• A Workshop on Future Directions of Usable Science for Rangeland Sustainability

      Maczko, Kristie A.; Hidinger, Lori A.; Tanaka, John A.; Ellis, Chad R. (Society for Range Management, 2016-12-01)
      On the Ground • As funding for rangeland research becomes more difficult to secure, researchers and funding organizations must ensure that the information needs of public and private land managers are met. • Usable science that involves the intended end users throughout the scientific enterprise and gives rise to improved outcomes and informed management on the ground should be emphasized. • The SRR workshop on Future Directions of Usable Science for Rangeland Sustainability brought together university and agency researchers, public and private land managers and producers, non-governmental organizations, and representatives of funding agencies and organizations to initiate the process of charting a research agenda for future directions of usable science for rangeland sustainability. • Workshop outcomes address issues and research questions for soil health, water, vegetation (plants), animals, and socio-economic aspects of rangeland sustainability.
    • Framework for Comparing Ecosystem Impacts of Developing Unconventional Energy Resources on Western US Rangelands

      Kreuter, Urs P.; Fox, William E.; Tanaka, John A.; Maczko, Kristie A.; McCollum, Daniel W.; Mitchell, John E.; Duke, Clifford S.; Hidinger, Lori (Society for Range Management, 2012-09-01)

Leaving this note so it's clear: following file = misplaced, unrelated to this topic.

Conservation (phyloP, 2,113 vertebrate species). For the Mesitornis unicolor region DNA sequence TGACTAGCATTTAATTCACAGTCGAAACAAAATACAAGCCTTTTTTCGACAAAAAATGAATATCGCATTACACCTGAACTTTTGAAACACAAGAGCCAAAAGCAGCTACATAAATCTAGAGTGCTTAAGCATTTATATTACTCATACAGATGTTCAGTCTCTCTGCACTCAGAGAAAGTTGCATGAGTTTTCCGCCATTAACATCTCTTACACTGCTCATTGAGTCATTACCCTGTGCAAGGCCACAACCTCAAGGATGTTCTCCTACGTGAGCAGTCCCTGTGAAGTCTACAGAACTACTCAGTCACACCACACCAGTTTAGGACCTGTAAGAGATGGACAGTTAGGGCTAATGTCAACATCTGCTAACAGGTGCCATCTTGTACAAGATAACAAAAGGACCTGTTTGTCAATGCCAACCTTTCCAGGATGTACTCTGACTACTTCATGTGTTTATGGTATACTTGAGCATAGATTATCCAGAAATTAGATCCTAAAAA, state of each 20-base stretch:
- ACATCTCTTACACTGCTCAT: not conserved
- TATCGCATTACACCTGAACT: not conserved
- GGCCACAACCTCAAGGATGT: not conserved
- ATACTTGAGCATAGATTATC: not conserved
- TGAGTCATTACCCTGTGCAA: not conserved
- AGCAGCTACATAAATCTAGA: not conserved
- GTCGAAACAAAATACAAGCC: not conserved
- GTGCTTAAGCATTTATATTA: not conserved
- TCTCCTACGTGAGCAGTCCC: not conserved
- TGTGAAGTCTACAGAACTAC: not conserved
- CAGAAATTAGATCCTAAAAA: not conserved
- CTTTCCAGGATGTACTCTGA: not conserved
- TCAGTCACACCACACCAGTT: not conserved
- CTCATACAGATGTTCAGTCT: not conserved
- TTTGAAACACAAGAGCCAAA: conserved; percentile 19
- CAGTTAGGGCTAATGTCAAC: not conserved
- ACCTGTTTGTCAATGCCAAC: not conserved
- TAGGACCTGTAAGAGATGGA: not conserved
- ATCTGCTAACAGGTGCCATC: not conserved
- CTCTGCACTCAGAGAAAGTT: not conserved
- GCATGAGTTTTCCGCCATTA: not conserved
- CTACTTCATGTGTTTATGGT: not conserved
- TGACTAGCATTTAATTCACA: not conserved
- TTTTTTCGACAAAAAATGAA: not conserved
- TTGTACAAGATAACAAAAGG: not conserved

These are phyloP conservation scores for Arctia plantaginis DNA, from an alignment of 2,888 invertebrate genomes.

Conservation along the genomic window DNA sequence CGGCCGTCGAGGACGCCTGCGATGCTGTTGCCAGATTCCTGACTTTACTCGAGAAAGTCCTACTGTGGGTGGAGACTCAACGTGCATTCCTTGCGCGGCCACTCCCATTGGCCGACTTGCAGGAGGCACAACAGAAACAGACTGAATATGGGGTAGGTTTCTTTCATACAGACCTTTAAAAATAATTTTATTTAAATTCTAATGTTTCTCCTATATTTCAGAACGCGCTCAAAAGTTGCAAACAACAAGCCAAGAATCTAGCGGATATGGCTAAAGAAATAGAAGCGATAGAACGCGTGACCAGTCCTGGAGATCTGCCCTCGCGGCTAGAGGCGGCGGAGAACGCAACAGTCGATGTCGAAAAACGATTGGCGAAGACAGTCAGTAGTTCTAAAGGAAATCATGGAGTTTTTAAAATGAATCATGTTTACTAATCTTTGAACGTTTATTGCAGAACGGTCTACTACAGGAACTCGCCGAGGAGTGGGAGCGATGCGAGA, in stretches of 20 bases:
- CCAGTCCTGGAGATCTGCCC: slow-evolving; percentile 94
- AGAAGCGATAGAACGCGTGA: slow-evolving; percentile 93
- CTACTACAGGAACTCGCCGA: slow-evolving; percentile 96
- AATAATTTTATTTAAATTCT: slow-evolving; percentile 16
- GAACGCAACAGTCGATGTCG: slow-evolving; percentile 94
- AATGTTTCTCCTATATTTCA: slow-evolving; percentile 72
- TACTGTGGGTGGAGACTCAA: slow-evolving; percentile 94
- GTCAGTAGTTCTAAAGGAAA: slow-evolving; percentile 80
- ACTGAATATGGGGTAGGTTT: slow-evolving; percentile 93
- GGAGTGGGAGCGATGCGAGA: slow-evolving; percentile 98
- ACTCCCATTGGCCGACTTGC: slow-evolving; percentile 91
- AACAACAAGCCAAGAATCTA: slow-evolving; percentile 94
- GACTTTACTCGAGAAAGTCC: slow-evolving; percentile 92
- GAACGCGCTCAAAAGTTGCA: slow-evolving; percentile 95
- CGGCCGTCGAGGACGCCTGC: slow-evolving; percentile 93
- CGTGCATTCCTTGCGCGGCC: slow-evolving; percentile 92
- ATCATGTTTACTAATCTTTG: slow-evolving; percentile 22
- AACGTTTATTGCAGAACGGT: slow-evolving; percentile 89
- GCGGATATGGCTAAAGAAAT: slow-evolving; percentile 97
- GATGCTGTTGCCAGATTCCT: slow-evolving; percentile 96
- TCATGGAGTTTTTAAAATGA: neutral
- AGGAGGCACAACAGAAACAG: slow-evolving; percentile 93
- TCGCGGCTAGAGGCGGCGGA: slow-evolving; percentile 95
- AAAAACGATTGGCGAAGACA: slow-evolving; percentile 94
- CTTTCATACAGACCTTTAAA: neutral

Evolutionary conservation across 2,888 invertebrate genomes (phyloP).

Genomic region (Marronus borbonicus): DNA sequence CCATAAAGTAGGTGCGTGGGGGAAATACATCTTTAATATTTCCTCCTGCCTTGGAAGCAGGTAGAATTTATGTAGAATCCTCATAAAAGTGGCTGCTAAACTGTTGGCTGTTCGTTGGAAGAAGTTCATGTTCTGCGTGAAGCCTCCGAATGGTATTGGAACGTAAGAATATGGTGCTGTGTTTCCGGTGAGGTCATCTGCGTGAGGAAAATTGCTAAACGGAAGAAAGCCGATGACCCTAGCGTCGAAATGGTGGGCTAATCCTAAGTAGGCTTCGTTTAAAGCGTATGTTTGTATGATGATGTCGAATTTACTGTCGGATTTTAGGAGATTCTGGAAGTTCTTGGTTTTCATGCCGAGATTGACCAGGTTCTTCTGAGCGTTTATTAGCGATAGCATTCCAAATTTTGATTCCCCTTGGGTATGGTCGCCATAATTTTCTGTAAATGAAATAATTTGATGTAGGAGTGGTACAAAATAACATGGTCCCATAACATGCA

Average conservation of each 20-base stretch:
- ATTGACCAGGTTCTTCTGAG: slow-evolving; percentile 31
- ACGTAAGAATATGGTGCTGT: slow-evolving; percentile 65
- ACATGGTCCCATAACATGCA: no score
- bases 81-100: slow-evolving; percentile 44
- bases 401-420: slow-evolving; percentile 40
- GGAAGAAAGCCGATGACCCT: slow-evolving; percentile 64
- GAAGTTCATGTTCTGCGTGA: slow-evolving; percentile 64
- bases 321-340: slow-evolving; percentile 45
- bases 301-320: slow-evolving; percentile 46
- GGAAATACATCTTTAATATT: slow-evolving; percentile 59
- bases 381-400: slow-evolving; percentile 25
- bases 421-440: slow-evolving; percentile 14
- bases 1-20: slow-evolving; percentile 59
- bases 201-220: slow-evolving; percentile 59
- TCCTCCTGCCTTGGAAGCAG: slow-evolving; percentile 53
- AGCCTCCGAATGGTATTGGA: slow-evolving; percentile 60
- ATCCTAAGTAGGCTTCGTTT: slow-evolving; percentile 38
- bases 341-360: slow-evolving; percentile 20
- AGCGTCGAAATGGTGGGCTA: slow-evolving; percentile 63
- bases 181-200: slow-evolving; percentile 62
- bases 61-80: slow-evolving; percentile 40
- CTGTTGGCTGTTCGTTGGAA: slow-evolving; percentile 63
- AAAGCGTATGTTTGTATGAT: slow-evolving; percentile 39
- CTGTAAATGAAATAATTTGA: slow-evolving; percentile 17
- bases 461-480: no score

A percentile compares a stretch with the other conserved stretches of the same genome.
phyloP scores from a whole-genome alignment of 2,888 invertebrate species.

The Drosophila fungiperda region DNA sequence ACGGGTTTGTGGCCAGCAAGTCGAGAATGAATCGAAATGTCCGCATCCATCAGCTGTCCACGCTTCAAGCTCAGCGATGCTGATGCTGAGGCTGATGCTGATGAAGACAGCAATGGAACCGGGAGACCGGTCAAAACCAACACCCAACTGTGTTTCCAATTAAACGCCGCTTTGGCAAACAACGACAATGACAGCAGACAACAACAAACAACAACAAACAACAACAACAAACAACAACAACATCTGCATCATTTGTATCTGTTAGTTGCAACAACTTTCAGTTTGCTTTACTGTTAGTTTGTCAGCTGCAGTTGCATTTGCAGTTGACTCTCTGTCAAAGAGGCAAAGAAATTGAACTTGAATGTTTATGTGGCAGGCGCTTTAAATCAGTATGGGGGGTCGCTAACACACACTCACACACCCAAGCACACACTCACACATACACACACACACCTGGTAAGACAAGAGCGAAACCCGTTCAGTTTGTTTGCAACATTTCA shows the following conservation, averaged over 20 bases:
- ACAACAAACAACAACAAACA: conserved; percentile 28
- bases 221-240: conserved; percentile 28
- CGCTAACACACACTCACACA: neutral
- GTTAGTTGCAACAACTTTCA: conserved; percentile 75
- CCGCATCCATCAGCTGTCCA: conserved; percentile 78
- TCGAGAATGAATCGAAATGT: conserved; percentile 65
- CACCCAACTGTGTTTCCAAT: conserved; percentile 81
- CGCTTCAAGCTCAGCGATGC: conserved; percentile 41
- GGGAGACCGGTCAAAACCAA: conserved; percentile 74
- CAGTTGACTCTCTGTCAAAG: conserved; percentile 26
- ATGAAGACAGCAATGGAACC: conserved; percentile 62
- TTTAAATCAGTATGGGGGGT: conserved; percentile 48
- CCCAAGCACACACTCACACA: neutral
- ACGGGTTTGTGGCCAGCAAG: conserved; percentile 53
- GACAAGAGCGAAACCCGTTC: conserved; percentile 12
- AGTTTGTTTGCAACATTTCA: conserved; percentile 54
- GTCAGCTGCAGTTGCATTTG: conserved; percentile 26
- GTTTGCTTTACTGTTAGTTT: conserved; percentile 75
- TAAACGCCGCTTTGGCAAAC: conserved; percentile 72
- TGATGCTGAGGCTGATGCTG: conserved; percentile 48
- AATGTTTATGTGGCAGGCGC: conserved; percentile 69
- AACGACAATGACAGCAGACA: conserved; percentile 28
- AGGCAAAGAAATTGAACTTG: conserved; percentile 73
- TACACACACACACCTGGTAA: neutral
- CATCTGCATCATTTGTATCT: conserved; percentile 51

More diverse sources of energy are needed for countries to progress toward energy independence and to meet future food production needs. The US Task Force on Strategic Unconventional Fuels concluded that to achieve this objective it is essential to develop a domestic unconventional fuels industry. Rangelands, which cover 50% to 70% of the earth’s terrestrial surface and dominate much of the western half of the United States, represent a major source of alternative energy resources. A framework to systematically identify biophysical-socioeconomic links that influence the delivery of ecosystem services affected by alternative uses of rangelands has been lacking. The Integrated Social, Economic, and Ecological Conceptual framework was developed by the Sustainable Rangeland Roundtable to address this deficiency. We apply this framework to demonstrate how the effect on ecosystem services of exploiting rangeland-based biofuel, natural gas, and wind energy resources can be systematically compared. We also demonstrate the use of this framework for selecting suitable indicators to monitor changes in the biophysical-socioeconomic links affected by the development of these unconventional energy sources. This type of approach can potentially enhance coordination between federal, state, and local agencies that are attempting to set polices and regulations for the sustainable development of unconventional energy resources on rangelands./Más diversidad de fuentes de energía es necesaria para que los países progresen hacia la independencia energética y cumplan con sus necesidades futuras de alimentaci ́on. El grupo estratégico para combustibles no-convencionales de los EUA concluyó que para lograr el éste objetivo, es esencial desarrollar una industria de combustibles no-convencionales interna. Los pastizales, quienes cubren entre el 50 al 70% de la superficie del planeta y dominan más de la mitad del oeste de EUA representan la mayor fuente de recursos de energía alternativa. Hace falta desarrollar un marco conceptual que sistemáticamente identifique los enlaces biofísicos-socioeconómicos que influyen en la entrega de los servicios de los ecosistemas que son afectados por los usos alternativos de los pastizales. El Marco Conceptual de Integración Social, Económica y Ecológica desarrollado por la Mesa de Sostenibilidad de los Pastizales está dirigido para atender esta deficiencia. Aplicamos este marco conceptual para demostrarcomo el efecto en los servicios del ecosistema por la explotación de biocombustibles basados en los pastizales, gas natural y fuentes de energía e ́olica pueden ser comparados sistemáticamente. También demostramos que el uso de este marco conceptual para seleccionar indicadores adecuados para monitorear cambios en los enlaces biofísicos-socioeconómicos afectados por el desarrollo de estas fuentes de energía no convencionales. Este tipo de punto de vista puede potencialmente enriquecer lacoordinación entre las agencias federales, estatales y locales que están intentando establecer políticas y regulaciones en el desarrollo sostenible de fuentes de energía no convencional en pastizales.